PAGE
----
De-risking

De-risking

Laura

Laura talks about her strategy of de-risking.

http://blip.tv/play/h7YEgsziFAA.html

Laura, founder of an online marketplace for Twitter tools described a primary business failure strategy as that of de-risking. By identifying all the ways her venture might fail, recognizing which of these she had some control over, and then incrementally working to address those issues, she was able to reduce her risk and learn about her product and market iteratively.

“An entrepreneur’s job is to dive headfirst into a really, really risky undertaking and systematically deā€‘risk it. Identify what are the six main ways this could fail, and what can I do about... OK, three of them I can’t control, but these three I can. Let me make progress towards that.... And so, I just kept working all the angles of, well, I can’t do anything about this risk, but I can do something about this.”

The Bootstrap Model

The Bootstrap Model

Bijoy

Bijoy compares bootstrapping versus traditional funding models.

http://blip.tv/play/h7YEgsv0SgA.html

Bijoy

Bijoy talks about bootstrapping enabling the ability to "go at your own pace."

http://blip.tv/play/h7YEgsv0ZwA.html

Matt

Matt used one of his ventures to support the other.

http://blip.tv/play/h7YEgsyNIwA.html

Matt

Matt constantly adapted his business model.

http://blip.tv/play/h7YEgsyNLQA.html

Jimmy

Jimmy believes it is important to get a product out to market quickly, and test in iterations.

http://blip.tv/play/h7YEgsykWwA.html

Although commonly used as shorthand for simply not seeking outside funding, bootstrapping is a distinct methodology that centers on constant iteration and leveraging constraint to fuel innovation. As opposed to the VC model of writing a business plan, raising capital from investors, growing quickly, and then aiming for a relatively fast exit, bootstrapping focuses on shorter cycles of iteration that enables business models to emerge from the process itself. It’s a slower, more organic approach that fully embraces experimentation and its associated lessons as the core of the entrepreneur experience. As a methodology, it reframes failure as an essential and productive activity. While the Bootstrapping movement is often seen as an alternative to the VC model, the truth is that most entrepreneurs, both historically and at present, are in fact bootstrappers. Most entrepreneurs don’t take outside money, are constantly working with significant resource constraints, and are always iterating and experimenting with their business model.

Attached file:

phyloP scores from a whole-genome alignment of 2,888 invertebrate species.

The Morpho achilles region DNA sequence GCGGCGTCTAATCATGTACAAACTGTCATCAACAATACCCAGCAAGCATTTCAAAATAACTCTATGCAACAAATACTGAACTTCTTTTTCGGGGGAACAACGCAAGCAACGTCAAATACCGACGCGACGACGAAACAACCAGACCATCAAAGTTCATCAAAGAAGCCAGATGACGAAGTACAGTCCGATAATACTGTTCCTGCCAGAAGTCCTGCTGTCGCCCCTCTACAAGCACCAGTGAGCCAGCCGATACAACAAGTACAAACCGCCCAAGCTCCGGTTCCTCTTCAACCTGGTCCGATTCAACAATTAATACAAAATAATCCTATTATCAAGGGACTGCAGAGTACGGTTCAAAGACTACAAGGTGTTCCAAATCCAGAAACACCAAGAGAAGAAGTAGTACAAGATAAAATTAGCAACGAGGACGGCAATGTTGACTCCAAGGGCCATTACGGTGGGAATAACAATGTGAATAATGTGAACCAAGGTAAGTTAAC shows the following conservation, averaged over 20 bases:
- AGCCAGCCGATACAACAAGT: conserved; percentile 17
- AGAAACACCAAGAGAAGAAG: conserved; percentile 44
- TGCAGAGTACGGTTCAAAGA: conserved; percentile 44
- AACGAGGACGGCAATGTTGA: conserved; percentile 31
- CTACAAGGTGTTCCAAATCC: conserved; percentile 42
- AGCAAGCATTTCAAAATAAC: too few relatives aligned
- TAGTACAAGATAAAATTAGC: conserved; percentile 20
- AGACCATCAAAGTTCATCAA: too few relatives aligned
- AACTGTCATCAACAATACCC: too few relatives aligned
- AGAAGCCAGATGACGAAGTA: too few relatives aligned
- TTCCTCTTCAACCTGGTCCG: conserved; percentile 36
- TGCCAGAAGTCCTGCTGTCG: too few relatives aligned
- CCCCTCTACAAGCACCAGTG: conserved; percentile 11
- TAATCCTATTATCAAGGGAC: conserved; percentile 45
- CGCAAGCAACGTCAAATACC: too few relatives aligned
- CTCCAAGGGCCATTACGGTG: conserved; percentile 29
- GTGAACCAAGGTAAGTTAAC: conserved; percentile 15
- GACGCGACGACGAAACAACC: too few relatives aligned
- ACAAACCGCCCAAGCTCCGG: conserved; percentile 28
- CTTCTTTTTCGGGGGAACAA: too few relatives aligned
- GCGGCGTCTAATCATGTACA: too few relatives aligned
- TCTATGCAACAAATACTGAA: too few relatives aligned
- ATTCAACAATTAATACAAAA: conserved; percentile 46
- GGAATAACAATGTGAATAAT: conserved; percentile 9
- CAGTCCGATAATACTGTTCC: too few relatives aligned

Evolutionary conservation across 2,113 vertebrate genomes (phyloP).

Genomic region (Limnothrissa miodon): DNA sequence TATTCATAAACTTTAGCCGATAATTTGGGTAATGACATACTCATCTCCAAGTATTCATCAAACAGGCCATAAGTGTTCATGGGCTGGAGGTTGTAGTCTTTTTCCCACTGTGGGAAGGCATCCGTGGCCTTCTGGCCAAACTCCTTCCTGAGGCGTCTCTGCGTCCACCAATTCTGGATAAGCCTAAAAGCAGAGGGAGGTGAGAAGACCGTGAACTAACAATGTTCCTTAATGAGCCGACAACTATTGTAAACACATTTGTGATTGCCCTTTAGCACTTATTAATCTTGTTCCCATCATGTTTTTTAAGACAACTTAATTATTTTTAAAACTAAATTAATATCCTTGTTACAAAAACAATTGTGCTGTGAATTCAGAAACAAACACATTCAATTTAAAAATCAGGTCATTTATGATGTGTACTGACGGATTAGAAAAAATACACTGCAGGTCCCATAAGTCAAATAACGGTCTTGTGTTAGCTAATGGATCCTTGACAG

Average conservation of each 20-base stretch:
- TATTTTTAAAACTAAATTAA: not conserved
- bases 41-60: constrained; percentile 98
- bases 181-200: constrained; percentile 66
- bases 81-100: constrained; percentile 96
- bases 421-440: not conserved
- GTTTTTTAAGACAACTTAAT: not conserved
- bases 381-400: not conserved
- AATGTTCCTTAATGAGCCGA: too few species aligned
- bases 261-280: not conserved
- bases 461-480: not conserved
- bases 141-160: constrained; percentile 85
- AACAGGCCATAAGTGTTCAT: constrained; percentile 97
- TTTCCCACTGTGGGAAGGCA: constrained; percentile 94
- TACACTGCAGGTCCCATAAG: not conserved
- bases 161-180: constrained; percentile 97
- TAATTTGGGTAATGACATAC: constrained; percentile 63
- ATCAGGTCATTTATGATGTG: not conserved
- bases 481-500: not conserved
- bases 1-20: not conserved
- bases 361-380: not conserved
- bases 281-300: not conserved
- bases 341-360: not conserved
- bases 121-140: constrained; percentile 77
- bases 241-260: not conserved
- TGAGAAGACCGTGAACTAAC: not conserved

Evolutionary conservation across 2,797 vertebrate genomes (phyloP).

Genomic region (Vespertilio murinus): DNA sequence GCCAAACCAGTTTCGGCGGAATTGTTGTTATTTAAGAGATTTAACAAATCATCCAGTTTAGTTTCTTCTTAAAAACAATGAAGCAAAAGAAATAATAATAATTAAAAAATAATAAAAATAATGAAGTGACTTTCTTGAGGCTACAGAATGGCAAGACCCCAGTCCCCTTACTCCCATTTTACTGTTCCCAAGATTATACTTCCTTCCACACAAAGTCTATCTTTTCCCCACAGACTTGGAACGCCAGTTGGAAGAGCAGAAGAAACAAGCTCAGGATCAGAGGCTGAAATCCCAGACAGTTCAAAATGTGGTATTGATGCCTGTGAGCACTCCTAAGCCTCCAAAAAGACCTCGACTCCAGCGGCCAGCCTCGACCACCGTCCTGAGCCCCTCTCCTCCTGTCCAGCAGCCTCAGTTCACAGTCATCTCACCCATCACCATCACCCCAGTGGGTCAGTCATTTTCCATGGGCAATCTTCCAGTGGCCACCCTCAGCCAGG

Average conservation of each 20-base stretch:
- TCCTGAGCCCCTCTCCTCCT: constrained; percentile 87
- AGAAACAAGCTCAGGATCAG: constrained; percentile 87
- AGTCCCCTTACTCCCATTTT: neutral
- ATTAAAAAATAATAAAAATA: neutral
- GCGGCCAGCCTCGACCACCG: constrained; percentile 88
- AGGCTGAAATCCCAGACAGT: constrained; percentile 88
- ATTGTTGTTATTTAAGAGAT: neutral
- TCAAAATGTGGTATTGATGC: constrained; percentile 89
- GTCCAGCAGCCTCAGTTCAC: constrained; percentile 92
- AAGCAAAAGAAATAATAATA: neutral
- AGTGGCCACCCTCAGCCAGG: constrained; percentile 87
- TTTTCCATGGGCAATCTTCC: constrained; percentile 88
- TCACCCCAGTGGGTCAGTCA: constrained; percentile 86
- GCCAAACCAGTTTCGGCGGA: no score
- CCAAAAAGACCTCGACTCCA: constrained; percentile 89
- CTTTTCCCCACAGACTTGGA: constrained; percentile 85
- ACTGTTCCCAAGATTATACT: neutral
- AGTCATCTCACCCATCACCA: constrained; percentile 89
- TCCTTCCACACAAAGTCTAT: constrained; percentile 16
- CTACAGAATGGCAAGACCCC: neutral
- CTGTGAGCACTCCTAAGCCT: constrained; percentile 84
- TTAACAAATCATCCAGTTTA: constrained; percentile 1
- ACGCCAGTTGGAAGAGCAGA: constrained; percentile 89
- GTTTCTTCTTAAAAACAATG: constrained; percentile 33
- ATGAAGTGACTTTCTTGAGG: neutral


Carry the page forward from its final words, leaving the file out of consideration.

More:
Leo, a serial entrepreneur based in Austin, works a full-time job while he steadily iterates his new venture, a donation site that allows people to round up purchase costs and donate money to selected social organizations, towards launch. Leo understands that change in his product and business is invevitable and plans for it. “A very large percentage of what I start with changes. We refined the strategy. Interviewed donors. Got educated. Got [the] idea out there. Got feedback. Incorporated the feedback we think is important. Circle back to make sure new ideas are the right ones. We know what we launch will need to change again... You adapt. You grow. You listen.”

Portfolio of Opportunities

Portfolio of Opportunities

Doug

While trying to get his first company moving, Doug started another completely unrelated venture.

http://blip.tv/play/h7YEgsveUAA.html

Mike

Mike sees his business as a lab to explore a portfolio of opportunities.

http://blip.tv/play/h7YEgsvhJAA.html

Mike

Mike uses his business as a way to incubate and develop their own new ideas.

http://blip.tv/play/h7YEgsvhMQA.html

Another form of iteration was seen in entrepreneurs who are developing a portfolio of ideas. Instead of focusing solely on one idea, there are individuals actively advancing multiple ventures simultaneously. In other cases, entrepreneurs are designing ventures that create the working conditions and infrastructure for developing a portfolio of ideas centered on a particular space or industry.

For instance, Mike, the founder of a civic software development company in Seattle, describes his venture as a laboratory that is opportunity driven. He intentionally cultivates a culture of experimentation, so that while they’re focused on civic software they’re free to identify and respond to a host of different social problems within that space. “If we find the opportunity   there’s some gap in the market that we can get a strong ROI on our particular development skills, consumer Internet skills, then we’ll go jump at that and scale it.... The difference between a product and a company is that a company is a machine that you’re building that can listen to the market and adapt and change from the original ideas.”